is Deep Ecology and its founder is the Norwegian philosopher Arne Naess (a very famous mountaineer, as well). Deep ecology as philosophy suggests that humanity is not only part of nature, but intertwined with nature, as idea and fact, connected to our surroundings in a way that our language is often not prepared to let us speak of. (David Rothenberg has considered it the most radical kind of ecological thinking, and the hardest to engage in or to explain 8 ). The advocates of deep ecology claim that the most important task is to understand the world in the right way; given the correct understanding, the ethical choices will be obvious. () To solve real-world environmental problems, then, requires not the development of a new ethical theory but a new worldview, a new philosophy of the relationship between humanity and nature 9 . For Arne Naess, the supremacy of an ecological ontology and a more elevated realism over an environmental ethics, works as a way to invigorate the ecological movement in the years to come. Naess writes David Rothenberg- offers the basis of a new ontology, which posits humanity as inseparable from nature. If this ontology is fully understood, it will no longer be possible for us to injure nature wantonly, as this would mean injuring an integral part of ourselves. From this ontological beginning, ethics and practical action are to fall into place 10 . Naess opposes the strong moralization that characterizes the environmental movement and claims that it is precisely this aspect of it what has given the public the misleading impression that ecology is always demanding moral behaviors that require 7

individual sacrifice in favor of the environment 11 (what, of course, takes people as far from such a task as possible). As a contrast with this stoic and unattractive approach, what needs to be emphasized, according to Naess, is the great satisfaction and huge possibilities of joy that we find when we are able to increment our sensibility toward the richness and diversity of forms of life that exist in free nature. This will allow us to contact our surroundings and, as a consequence, to love them: to establish a personal connection that will enable us to do beautiful actions in the Kantian sense. Arne Naess introduced the concept of the ecological-self, which he describes as everything with which a person identifies 12 . In this identification process to which Naess invites us, it is indispensable to distinguish the self from the ego. He claims that confusing our self with the narrow ego, makes us underestimate ourselves. He criticizes what is traditionally understood as the maturity of the self because it leaves Nature out 13 . For Naess, society and human relationships are important (very important, indeed); however, our self is much richer in its constitutive relationships 14 . Human nature is such -he says- that, with sufficient comprehensive (all-sided) maturity, we cannot help but identify our self with all living beings; beautiful or ugly, big or small, sentient or not 15 . Naesss claim of the importance of starting through widening our identification with other beings is supported today by abundant scientific research. E. O. Wilson, the author of the Biophilia hypothesis, writes: For human survival and mental health and fulfillment, we need the natural setting in which the human mind almost certainly evolved and in which culture has developed over these millions of years of evolution 16 . The goal for all beings, according to Naess, is Self-realization, what means: full development of all the potentials of the individual (including the transcendental level, which is signified by the capital S). Self-realization is also a much better term than 8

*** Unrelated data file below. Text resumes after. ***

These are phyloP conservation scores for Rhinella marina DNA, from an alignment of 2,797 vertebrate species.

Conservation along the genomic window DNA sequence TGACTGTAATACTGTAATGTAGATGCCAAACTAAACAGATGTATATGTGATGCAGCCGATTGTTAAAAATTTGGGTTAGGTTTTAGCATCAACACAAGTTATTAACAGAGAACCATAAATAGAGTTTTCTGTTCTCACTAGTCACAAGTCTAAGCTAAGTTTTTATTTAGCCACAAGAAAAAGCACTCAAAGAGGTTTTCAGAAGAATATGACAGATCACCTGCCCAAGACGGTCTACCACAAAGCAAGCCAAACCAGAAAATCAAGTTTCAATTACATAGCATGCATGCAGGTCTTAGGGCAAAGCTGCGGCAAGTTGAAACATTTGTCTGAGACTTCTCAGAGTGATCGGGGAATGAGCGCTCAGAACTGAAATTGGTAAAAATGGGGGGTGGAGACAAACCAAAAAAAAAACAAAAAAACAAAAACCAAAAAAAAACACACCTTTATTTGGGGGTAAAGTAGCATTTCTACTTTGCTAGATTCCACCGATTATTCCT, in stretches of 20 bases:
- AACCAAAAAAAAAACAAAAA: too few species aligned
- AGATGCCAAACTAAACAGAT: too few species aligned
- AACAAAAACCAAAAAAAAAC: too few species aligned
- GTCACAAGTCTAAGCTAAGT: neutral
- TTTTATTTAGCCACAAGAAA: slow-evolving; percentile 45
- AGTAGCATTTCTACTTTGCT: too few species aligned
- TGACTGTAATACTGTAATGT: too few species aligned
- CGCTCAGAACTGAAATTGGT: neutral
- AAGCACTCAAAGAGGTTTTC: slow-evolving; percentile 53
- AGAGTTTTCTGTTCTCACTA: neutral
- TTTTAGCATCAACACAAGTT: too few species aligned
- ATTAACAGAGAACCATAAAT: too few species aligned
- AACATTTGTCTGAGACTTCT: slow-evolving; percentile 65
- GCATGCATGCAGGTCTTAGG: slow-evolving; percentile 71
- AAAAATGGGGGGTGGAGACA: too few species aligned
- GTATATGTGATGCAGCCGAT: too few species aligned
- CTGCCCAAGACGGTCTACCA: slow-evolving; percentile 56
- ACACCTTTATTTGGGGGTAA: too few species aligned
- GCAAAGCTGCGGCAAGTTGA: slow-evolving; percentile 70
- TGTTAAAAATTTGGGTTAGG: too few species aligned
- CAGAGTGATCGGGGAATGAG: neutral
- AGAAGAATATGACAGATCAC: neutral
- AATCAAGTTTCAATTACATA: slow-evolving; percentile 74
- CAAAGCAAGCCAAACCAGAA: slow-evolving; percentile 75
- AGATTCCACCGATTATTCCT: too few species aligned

happiness, according to Naess, to describe the ultimate goal that can encompass all living beings. Deep ecology was born from an intuition: everything hangs together. We are not the same without our connections. Our full development depends on everybody and everything elses development, in the same way that our development influences theirs. I consider this such an important ecological consideration for educators that, at this point, I would like to invite the reader to consider the educational consequences that may derive from a style of education whose foundations hold firmly to the awareness of a totality of relationships, by contrast with the educational style that overestimates the individual as separated from its surroundings and, most of the time, in situations of competition (exclusion) such as not cooperation. Our identification with the outside world (which includes human and nonhumans), requires for Arne Naess an attitude that he calls deep questioning. This attitude of questioning is active, in as much as it involves the whole person, and it is positive, because it is not pushed by the desire to de-construct what others have done (just because it doesnt fit well when analyzed from our personal filter). This questioning is comparative in its nature and all embracing because Naess is firmly convinced that everything hangs together and that, as a consequence, we all have something to do: we can all make a difference. (As a consequence, Naesss philosophical system remains always open, given its main tool (the deep questioning), which keeps it susceptible and vulnerable even to changes that new information or experiences may suggest as convenient). The identification proposed by Naess is not, however, a merely intellectual doing. In most of my work on Arne Naess and Deep Ecology, I have continuously presented the strong implication in Naesss thought of the importance of reason as much as of feelings. For him, both aspects need to receive the same attention, and the balance between them should be one of the most important goals from an educational perspective. The wide identification that Arne invites to extend to everything doesnt occur only as a rational 9